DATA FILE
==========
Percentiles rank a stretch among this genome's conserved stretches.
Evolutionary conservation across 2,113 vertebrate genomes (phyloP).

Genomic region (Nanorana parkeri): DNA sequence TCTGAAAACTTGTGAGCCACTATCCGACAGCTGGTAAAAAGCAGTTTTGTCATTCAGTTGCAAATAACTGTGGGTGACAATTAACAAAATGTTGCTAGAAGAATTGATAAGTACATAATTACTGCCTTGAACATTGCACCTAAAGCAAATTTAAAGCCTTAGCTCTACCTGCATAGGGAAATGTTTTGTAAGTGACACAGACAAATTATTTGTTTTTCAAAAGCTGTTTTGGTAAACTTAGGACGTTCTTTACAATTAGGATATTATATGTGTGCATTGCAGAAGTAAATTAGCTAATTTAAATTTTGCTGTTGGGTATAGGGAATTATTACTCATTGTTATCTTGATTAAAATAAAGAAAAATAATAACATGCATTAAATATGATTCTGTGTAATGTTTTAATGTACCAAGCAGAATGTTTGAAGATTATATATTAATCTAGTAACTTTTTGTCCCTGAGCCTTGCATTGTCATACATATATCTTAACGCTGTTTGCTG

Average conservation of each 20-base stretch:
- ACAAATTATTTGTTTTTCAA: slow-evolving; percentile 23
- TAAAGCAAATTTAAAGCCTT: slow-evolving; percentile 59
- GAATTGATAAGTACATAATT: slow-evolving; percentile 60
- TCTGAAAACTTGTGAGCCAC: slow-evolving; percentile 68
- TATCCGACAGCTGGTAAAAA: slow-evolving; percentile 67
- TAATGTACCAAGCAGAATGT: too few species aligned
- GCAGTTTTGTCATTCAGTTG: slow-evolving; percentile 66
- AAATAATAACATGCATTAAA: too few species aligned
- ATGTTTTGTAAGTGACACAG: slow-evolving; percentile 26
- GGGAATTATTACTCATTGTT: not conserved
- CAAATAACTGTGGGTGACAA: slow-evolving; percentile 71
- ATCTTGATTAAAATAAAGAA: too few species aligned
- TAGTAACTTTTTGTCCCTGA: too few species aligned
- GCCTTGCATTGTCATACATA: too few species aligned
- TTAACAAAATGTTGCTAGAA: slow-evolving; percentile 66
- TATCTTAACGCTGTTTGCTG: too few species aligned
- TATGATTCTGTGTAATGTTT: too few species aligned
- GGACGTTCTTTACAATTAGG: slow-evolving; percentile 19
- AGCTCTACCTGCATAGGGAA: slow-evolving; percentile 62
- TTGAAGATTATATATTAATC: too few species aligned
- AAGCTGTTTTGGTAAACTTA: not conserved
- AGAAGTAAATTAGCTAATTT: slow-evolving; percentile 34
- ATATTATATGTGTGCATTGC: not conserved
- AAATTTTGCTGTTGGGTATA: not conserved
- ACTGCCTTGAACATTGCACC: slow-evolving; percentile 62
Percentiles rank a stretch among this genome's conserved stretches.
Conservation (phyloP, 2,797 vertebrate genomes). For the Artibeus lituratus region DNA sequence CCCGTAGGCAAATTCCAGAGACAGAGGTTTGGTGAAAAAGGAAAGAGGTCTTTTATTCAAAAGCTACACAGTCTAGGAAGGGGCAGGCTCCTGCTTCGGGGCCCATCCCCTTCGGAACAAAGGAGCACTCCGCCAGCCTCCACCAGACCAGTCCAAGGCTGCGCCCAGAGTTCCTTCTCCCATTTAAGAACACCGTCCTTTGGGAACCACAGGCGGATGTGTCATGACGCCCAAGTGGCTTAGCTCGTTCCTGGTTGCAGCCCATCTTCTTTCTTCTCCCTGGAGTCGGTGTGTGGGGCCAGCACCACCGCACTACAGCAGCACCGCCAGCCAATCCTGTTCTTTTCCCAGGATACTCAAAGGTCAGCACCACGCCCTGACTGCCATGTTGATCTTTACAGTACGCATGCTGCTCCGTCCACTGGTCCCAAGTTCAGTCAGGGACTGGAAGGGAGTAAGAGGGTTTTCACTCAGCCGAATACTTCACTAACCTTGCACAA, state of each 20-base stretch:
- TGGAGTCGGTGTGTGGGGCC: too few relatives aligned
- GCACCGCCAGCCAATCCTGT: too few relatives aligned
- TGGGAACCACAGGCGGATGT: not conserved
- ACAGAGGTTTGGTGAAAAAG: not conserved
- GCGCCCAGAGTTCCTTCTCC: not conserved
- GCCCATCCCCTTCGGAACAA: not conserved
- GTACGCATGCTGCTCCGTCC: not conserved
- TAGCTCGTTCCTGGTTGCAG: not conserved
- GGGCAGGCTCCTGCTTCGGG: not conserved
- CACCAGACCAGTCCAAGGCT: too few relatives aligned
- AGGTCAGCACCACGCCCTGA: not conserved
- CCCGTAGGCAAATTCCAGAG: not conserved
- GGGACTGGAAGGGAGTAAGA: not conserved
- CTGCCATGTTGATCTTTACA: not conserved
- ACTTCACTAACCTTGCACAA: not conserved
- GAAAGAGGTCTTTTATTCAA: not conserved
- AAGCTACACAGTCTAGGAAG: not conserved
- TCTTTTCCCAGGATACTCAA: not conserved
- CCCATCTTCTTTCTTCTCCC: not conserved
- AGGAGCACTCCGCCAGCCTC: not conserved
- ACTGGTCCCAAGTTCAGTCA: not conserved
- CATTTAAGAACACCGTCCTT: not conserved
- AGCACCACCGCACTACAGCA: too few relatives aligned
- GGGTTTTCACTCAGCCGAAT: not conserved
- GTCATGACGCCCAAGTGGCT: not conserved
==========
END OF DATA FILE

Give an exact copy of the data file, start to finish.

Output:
Percentiles rank a stretch among this genome's conserved stretches.
Evolutionary conservation across 2,113 vertebrate genomes (phyloP).

Genomic region (Nanorana parkeri): DNA sequence TCTGAAAACTTGTGAGCCACTATCCGACAGCTGGTAAAAAGCAGTTTTGTCATTCAGTTGCAAATAACTGTGGGTGACAATTAACAAAATGTTGCTAGAAGAATTGATAAGTACATAATTACTGCCTTGAACATTGCACCTAAAGCAAATTTAAAGCCTTAGCTCTACCTGCATAGGGAAATGTTTTGTAAGTGACACAGACAAATTATTTGTTTTTCAAAAGCTGTTTTGGTAAACTTAGGACGTTCTTTACAATTAGGATATTATATGTGTGCATTGCAGAAGTAAATTAGCTAATTTAAATTTTGCTGTTGGGTATAGGGAATTATTACTCATTGTTATCTTGATTAAAATAAAGAAAAATAATAACATGCATTAAATATGATTCTGTGTAATGTTTTAATGTACCAAGCAGAATGTTTGAAGATTATATATTAATCTAGTAACTTTTTGTCCCTGAGCCTTGCATTGTCATACATATATCTTAACGCTGTTTGCTG

Average conservation of each 20-base stretch:
- ACAAATTATTTGTTTTTCAA: slow-evolving; percentile 23
- TAAAGCAAATTTAAAGCCTT: slow-evolving; percentile 59
- GAATTGATAAGTACATAATT: slow-evolving; percentile 60
- TCTGAAAACTTGTGAGCCAC: slow-evolving; percentile 68
- TATCCGACAGCTGGTAAAAA: slow-evolving; percentile 67
- TAATGTACCAAGCAGAATGT: too few species aligned
- GCAGTTTTGTCATTCAGTTG: slow-evolving; percentile 66
- AAATAATAACATGCATTAAA: too few species aligned
- ATGTTTTGTAAGTGACACAG: slow-evolving; percentile 26
- GGGAATTATTACTCATTGTT: not conserved
- CAAATAACTGTGGGTGACAA: slow-evolving; percentile 71
- ATCTTGATTAAAATAAAGAA: too few species aligned
- TAGTAACTTTTTGTCCCTGA: too few species aligned
- GCCTTGCATTGTCATACATA: too few species aligned
- TTAACAAAATGTTGCTAGAA: slow-evolving; percentile 66
- TATCTTAACGCTGTTTGCTG: too few species aligned
- TATGATTCTGTGTAATGTTT: too few species aligned
- GGACGTTCTTTACAATTAGG: slow-evolving; percentile 19
- AGCTCTACCTGCATAGGGAA: slow-evolving; percentile 62
- TTGAAGATTATATATTAATC: too few species aligned
- AAGCTGTTTTGGTAAACTTA: not conserved
- AGAAGTAAATTAGCTAATTT: slow-evolving; percentile 34
- ATATTATATGTGTGCATTGC: not conserved
- AAATTTTGCTGTTGGGTATA: not conserved
- ACTGCCTTGAACATTGCACC: slow-evolving; percentile 62
Percentiles rank a stretch among this genome's conserved stretches.
Conservation (phyloP, 2,797 vertebrate genomes). For the Artibeus lituratus region DNA sequence CCCGTAGGCAAATTCCAGAGACAGAGGTTTGGTGAAAAAGGAAAGAGGTCTTTTATTCAAAAGCTACACAGTCTAGGAAGGGGCAGGCTCCTGCTTCGGGGCCCATCCCCTTCGGAACAAAGGAGCACTCCGCCAGCCTCCACCAGACCAGTCCAAGGCTGCGCCCAGAGTTCCTTCTCCCATTTAAGAACACCGTCCTTTGGGAACCACAGGCGGATGTGTCATGACGCCCAAGTGGCTTAGCTCGTTCCTGGTTGCAGCCCATCTTCTTTCTTCTCCCTGGAGTCGGTGTGTGGGGCCAGCACCACCGCACTACAGCAGCACCGCCAGCCAATCCTGTTCTTTTCCCAGGATACTCAAAGGTCAGCACCACGCCCTGACTGCCATGTTGATCTTTACAGTACGCATGCTGCTCCGTCCACTGGTCCCAAGTTCAGTCAGGGACTGGAAGGGAGTAAGAGGGTTTTCACTCAGCCGAATACTTCACTAACCTTGCACAA, state of each 20-base stretch:
- TGGAGTCGGTGTGTGGGGCC: too few relatives aligned
- GCACCGCCAGCCAATCCTGT: too few relatives aligned
- TGGGAACCACAGGCGGATGT: not conserved
- ACAGAGGTTTGGTGAAAAAG: not conserved
- GCGCCCAGAGTTCCTTCTCC: not conserved
- GCCCATCCCCTTCGGAACAA: not conserved
- GTACGCATGCTGCTCCGTCC: not conserved
- TAGCTCGTTCCTGGTTGCAG: not conserved
- GGGCAGGCTCCTGCTTCGGG: not conserved
- CACCAGACCAGTCCAAGGCT: too few relatives aligned
- AGGTCAGCACCACGCCCTGA: not conserved
- CCCGTAGGCAAATTCCAGAG: not conserved
- GGGACTGGAAGGGAGTAAGA: not conserved
- CTGCCATGTTGATCTTTACA: not conserved
- ACTTCACTAACCTTGCACAA: not conserved
- GAAAGAGGTCTTTTATTCAA: not conserved
- AAGCTACACAGTCTAGGAAG: not conserved
- TCTTTTCCCAGGATACTCAA: not conserved
- CCCATCTTCTTTCTTCTCCC: not conserved
- AGGAGCACTCCGCCAGCCTC: not conserved
- ACTGGTCCCAAGTTCAGTCA: not conserved
- CATTTAAGAACACCGTCCTT: not conserved
- AGCACCACCGCACTACAGCA: too few relatives aligned
- GGGTTTTCACTCAGCCGAAT: not conserved
- GTCATGACGCCCAAGTGGCT: not conserved